Volume 520, September-October 2010
|Number of page(s)||4|
|Published online||08 October 2010|
Letter to the Editor
The first WASP public data release
Department of Physics and Astronomy, University of Leicester,
Leicester LE1 7RH, UK e-mail: email@example.com
2 Astrophysics Group, School of Physical and Geographical Sciences, Lennard-Jones Laboratories, Keele University, Staffordshire ST5 5BG, UK
3 School of Physics and Astronomy, University of St Andrews, North Haugh, St Andrews, Fife KY16 9SS, UK
4 STScI, 3700 San Martin Drive, Baltimore, MD 21218, USA
5 Department of Physics and Astronomy, The Open University, Milton Keynes MK7 6AA, UK
6 Astrophysics Research Centre, Main Physics Building, School of Mathematics & Physics, Queen's University, University Road, Belfast BT7 1NN, UK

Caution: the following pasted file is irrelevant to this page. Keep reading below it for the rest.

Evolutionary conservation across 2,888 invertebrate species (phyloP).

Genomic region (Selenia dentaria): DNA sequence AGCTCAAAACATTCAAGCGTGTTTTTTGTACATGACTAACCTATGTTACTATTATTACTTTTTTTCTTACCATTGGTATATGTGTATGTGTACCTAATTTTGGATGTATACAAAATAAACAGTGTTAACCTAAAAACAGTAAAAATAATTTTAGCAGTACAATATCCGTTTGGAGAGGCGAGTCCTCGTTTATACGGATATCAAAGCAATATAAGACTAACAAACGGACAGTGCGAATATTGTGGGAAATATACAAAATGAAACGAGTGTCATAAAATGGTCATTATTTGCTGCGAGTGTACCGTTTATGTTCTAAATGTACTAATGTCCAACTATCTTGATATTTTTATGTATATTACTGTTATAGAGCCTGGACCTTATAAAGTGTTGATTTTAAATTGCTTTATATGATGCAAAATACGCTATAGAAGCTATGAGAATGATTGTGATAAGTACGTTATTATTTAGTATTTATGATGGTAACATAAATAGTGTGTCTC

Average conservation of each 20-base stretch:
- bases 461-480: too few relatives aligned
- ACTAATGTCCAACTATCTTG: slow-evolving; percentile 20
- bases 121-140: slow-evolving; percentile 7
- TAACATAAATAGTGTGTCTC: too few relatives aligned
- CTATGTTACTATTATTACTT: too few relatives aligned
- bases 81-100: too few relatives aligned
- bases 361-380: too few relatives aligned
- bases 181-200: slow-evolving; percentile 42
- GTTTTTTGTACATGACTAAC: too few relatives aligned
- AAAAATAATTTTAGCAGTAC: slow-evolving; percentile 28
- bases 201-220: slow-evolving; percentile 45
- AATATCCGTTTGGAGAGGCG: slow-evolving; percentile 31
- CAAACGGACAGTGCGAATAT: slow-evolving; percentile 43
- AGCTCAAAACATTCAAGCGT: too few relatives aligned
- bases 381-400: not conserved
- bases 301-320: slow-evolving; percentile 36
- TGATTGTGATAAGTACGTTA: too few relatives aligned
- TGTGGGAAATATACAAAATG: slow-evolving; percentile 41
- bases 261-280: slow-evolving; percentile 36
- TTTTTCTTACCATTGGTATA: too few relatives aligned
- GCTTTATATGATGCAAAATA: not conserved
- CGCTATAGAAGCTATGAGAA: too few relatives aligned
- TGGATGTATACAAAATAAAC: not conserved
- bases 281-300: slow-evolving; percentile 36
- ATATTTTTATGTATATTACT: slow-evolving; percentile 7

7 NASA Exoplanet Science Institue, Caltech, Pasadena, CA 91125, USA
8 Las Cumbres Observatory, 6740 Cortona Drive Suite 102, Goleta, CA 93117, USA
9 Department of Physics, University of Warwick, Coventry CV4 7AL, UK
Accepted: 24 September 2010
The WASP (wide angle search for planets) project is an exoplanet transit survey that has been automatically taking wide field images since 2004. Two instruments, one in La Palma and the other in South Africa, continually monitor the night sky, building up light curves of millions of unique objects. These light curves are used to search for the characteristics of exoplanetary transits. This first public data release (DR1) of the WASP archive makes available all the light curve data and images from 2004 up to 2008 in both the Northern and Southern hemispheres. A web interface () to the data allows easy access over the Internet. The data set contains 3 631 972 raw images and 17 970 937 light curves. In total the light curves have 119 930 299 362 data points available between them.
Key words: catalogs / planets and satellites: general / stars: general
© ESO, 2010
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